1. Six healthy male subjects followed a programme of endurance training for 36 weeks. At 12 week intervals each underwent an incremental exercise test to maximum on a treadmill. Minute ventilation, cardiac frequency, expired and end-tidal concentrations of oxygen and carbon dioxide, oxygen uptake and carbon dioxide output were measured continuously during each test.

2. Anaerobic threshold (AT) was determined non-invasively as the onset of sustained increases in each of the ventilatory equivalent for oxygen, expired and end-tidal concentrations of oxygen followed by an increase in ventilatory equivalent for carbon dioxide after a brief delay due to isocapnic buffering. A new computerized cumulative-sum method was employed.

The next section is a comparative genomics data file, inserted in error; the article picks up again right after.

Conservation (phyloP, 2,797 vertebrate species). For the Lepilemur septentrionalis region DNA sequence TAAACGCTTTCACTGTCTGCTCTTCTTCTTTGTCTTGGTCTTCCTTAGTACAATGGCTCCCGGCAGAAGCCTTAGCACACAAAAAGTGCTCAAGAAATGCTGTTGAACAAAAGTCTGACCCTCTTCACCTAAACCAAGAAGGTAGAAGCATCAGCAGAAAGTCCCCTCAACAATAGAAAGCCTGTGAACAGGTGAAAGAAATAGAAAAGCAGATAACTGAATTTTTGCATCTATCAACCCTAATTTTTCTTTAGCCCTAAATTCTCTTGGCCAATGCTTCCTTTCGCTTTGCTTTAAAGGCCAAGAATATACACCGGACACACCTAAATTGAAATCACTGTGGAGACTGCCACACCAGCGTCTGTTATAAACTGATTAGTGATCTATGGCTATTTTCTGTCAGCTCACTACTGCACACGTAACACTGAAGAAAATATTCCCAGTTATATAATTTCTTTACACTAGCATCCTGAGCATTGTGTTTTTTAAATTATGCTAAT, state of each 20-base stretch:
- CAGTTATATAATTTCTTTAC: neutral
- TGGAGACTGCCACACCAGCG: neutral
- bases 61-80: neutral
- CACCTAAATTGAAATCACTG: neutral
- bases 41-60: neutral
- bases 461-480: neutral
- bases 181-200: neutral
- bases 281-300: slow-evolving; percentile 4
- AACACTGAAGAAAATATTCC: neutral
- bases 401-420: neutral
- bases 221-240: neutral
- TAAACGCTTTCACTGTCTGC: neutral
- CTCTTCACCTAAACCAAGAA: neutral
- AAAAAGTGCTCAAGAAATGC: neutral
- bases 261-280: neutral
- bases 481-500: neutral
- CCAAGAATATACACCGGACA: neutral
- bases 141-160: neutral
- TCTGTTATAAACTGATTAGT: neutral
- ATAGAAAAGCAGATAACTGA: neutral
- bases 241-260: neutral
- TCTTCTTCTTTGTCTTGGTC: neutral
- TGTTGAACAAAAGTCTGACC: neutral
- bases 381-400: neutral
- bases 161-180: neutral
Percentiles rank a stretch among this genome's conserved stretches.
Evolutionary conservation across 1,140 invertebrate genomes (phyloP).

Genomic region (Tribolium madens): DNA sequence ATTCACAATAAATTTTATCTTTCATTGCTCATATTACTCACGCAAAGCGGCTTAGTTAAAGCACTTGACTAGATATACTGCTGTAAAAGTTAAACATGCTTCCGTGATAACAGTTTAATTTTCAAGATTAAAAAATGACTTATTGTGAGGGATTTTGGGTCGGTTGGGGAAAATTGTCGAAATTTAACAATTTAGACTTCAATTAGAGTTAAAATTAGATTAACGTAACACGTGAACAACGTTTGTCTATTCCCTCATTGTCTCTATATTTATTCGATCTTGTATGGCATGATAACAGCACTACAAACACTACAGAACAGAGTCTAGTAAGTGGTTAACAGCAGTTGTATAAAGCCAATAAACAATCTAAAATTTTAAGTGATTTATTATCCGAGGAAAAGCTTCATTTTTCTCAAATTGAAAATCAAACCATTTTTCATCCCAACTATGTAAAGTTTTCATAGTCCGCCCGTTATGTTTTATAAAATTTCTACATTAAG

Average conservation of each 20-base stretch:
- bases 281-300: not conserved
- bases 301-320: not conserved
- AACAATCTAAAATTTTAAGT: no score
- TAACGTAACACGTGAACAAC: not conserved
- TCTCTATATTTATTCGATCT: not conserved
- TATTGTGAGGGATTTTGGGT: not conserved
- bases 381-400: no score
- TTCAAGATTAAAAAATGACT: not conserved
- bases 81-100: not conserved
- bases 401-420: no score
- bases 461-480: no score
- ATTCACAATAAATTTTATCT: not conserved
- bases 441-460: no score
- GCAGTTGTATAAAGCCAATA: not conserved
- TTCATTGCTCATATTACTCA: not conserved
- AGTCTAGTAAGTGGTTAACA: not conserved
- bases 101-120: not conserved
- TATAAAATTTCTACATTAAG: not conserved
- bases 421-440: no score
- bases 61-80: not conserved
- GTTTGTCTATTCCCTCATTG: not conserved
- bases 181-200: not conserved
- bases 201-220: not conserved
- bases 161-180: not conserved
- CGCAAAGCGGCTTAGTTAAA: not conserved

3. Significant increases in maximum oxygen uptake (Vo2 max.) of 13.6%, AT (32.3%) and % AT/Vo2 max. (17.0%) and a significant decrease (10.2%) in cardiac frequency at an oxygen uptake of 1.0 litres/min (fc1.0) were observed at the completion of the training programme.

4. The time courses of the changes for each of AT, Vo2 max. and fc1.0 were not identical during the training. Compared with Vo2 max. the disproportionate increases in AT occurred earlier and were usually completed within 12 weeks. Vo2 max. increased for the first 24 weeks of training, but showed no further increase over the final 12 weeks. fc1.0 decreased through the whole training period.

5. The improved AT after training is more likely to be related to improved peripheral utilization of oxygen than to an improved oxygen delivery to muscles.

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